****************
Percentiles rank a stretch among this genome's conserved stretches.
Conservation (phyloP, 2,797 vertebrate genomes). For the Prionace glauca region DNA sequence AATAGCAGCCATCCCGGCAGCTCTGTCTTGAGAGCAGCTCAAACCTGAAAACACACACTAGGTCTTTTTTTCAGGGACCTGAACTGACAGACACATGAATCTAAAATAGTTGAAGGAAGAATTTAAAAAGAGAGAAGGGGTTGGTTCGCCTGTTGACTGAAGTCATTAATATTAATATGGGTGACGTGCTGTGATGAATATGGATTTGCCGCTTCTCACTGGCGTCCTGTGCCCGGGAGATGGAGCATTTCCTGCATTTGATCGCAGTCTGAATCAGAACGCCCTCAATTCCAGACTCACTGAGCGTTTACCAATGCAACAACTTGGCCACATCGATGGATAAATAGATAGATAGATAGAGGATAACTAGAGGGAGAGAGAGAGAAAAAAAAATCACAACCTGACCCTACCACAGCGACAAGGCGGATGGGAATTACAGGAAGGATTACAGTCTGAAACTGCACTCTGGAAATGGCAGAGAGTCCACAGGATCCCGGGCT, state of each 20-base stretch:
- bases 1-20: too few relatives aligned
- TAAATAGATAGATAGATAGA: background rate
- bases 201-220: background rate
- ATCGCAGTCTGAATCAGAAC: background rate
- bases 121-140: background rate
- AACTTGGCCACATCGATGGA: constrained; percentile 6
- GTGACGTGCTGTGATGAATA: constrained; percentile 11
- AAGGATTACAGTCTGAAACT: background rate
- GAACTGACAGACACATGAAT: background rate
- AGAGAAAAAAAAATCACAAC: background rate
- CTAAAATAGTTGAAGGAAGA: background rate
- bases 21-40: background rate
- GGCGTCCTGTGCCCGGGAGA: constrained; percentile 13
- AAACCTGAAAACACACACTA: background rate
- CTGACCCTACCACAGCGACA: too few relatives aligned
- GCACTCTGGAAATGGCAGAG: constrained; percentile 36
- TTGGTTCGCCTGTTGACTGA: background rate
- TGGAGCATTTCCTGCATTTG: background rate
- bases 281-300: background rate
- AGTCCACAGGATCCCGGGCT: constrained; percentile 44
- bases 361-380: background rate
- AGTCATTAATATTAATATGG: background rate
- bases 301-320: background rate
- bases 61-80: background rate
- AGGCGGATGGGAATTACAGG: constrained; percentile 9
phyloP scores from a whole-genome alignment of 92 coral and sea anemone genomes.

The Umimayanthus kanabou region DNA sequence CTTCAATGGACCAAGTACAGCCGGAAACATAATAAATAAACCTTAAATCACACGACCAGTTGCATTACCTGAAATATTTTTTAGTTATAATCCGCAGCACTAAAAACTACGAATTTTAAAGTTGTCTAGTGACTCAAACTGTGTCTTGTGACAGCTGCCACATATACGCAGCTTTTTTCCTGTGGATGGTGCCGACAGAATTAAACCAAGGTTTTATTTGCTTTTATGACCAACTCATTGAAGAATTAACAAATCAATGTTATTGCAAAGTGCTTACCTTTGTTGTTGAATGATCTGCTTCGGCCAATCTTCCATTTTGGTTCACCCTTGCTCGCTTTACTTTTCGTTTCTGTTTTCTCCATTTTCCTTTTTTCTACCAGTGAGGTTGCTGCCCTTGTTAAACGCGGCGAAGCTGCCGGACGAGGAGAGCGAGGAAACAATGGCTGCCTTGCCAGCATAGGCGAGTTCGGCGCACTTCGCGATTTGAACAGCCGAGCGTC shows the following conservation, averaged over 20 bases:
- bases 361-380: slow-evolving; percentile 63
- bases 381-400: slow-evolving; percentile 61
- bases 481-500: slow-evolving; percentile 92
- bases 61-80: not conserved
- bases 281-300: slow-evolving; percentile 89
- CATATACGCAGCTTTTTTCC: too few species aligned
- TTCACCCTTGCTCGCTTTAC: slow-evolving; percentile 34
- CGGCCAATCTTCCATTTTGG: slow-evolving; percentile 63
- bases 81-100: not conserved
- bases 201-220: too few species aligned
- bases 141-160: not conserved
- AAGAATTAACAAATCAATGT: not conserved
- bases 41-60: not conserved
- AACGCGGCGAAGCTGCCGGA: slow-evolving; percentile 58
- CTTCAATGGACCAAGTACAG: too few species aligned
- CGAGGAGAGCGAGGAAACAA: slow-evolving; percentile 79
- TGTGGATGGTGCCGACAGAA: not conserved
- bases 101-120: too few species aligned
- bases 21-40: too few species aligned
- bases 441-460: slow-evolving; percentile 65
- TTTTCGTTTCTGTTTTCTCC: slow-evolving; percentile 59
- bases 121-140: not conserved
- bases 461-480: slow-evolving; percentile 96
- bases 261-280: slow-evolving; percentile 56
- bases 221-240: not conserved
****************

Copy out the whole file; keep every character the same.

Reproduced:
Percentiles rank a stretch among this genome's conserved stretches.
Conservation (phyloP, 2,797 vertebrate genomes). For the Prionace glauca region DNA sequence AATAGCAGCCATCCCGGCAGCTCTGTCTTGAGAGCAGCTCAAACCTGAAAACACACACTAGGTCTTTTTTTCAGGGACCTGAACTGACAGACACATGAATCTAAAATAGTTGAAGGAAGAATTTAAAAAGAGAGAAGGGGTTGGTTCGCCTGTTGACTGAAGTCATTAATATTAATATGGGTGACGTGCTGTGATGAATATGGATTTGCCGCTTCTCACTGGCGTCCTGTGCCCGGGAGATGGAGCATTTCCTGCATTTGATCGCAGTCTGAATCAGAACGCCCTCAATTCCAGACTCACTGAGCGTTTACCAATGCAACAACTTGGCCACATCGATGGATAAATAGATAGATAGATAGAGGATAACTAGAGGGAGAGAGAGAGAAAAAAAAATCACAACCTGACCCTACCACAGCGACAAGGCGGATGGGAATTACAGGAAGGATTACAGTCTGAAACTGCACTCTGGAAATGGCAGAGAGTCCACAGGATCCCGGGCT, state of each 20-base stretch:
- bases 1-20: too few relatives aligned
- TAAATAGATAGATAGATAGA: background rate
- bases 201-220: background rate
- ATCGCAGTCTGAATCAGAAC: background rate
- bases 121-140: background rate
- AACTTGGCCACATCGATGGA: constrained; percentile 6
- GTGACGTGCTGTGATGAATA: constrained; percentile 11
- AAGGATTACAGTCTGAAACT: background rate
- GAACTGACAGACACATGAAT: background rate
- AGAGAAAAAAAAATCACAAC: background rate
- CTAAAATAGTTGAAGGAAGA: background rate
- bases 21-40: background rate
- GGCGTCCTGTGCCCGGGAGA: constrained; percentile 13
- AAACCTGAAAACACACACTA: background rate
- CTGACCCTACCACAGCGACA: too few relatives aligned
- GCACTCTGGAAATGGCAGAG: constrained; percentile 36
- TTGGTTCGCCTGTTGACTGA: background rate
- TGGAGCATTTCCTGCATTTG: background rate
- bases 281-300: background rate
- AGTCCACAGGATCCCGGGCT: constrained; percentile 44
- bases 361-380: background rate
- AGTCATTAATATTAATATGG: background rate
- bases 301-320: background rate
- bases 61-80: background rate
- AGGCGGATGGGAATTACAGG: constrained; percentile 9
phyloP scores from a whole-genome alignment of 92 coral and sea anemone genomes.

The Umimayanthus kanabou region DNA sequence CTTCAATGGACCAAGTACAGCCGGAAACATAATAAATAAACCTTAAATCACACGACCAGTTGCATTACCTGAAATATTTTTTAGTTATAATCCGCAGCACTAAAAACTACGAATTTTAAAGTTGTCTAGTGACTCAAACTGTGTCTTGTGACAGCTGCCACATATACGCAGCTTTTTTCCTGTGGATGGTGCCGACAGAATTAAACCAAGGTTTTATTTGCTTTTATGACCAACTCATTGAAGAATTAACAAATCAATGTTATTGCAAAGTGCTTACCTTTGTTGTTGAATGATCTGCTTCGGCCAATCTTCCATTTTGGTTCACCCTTGCTCGCTTTACTTTTCGTTTCTGTTTTCTCCATTTTCCTTTTTTCTACCAGTGAGGTTGCTGCCCTTGTTAAACGCGGCGAAGCTGCCGGACGAGGAGAGCGAGGAAACAATGGCTGCCTTGCCAGCATAGGCGAGTTCGGCGCACTTCGCGATTTGAACAGCCGAGCGTC shows the following conservation, averaged over 20 bases:
- bases 361-380: slow-evolving; percentile 63
- bases 381-400: slow-evolving; percentile 61
- bases 481-500: slow-evolving; percentile 92
- bases 61-80: not conserved
- bases 281-300: slow-evolving; percentile 89
- CATATACGCAGCTTTTTTCC: too few species aligned
- TTCACCCTTGCTCGCTTTAC: slow-evolving; percentile 34
- CGGCCAATCTTCCATTTTGG: slow-evolving; percentile 63
- bases 81-100: not conserved
- bases 201-220: too few species aligned
- bases 141-160: not conserved
- AAGAATTAACAAATCAATGT: not conserved
- bases 41-60: not conserved
- AACGCGGCGAAGCTGCCGGA: slow-evolving; percentile 58
- CTTCAATGGACCAAGTACAG: too few species aligned
- CGAGGAGAGCGAGGAAACAA: slow-evolving; percentile 79
- TGTGGATGGTGCCGACAGAA: not conserved
- bases 101-120: too few species aligned
- bases 21-40: too few species aligned
- bases 441-460: slow-evolving; percentile 65
- TTTTCGTTTCTGTTTTCTCC: slow-evolving; percentile 59
- bases 121-140: not conserved
- bases 461-480: slow-evolving; percentile 96
- bases 261-280: slow-evolving; percentile 56
- bases 221-240: not conserved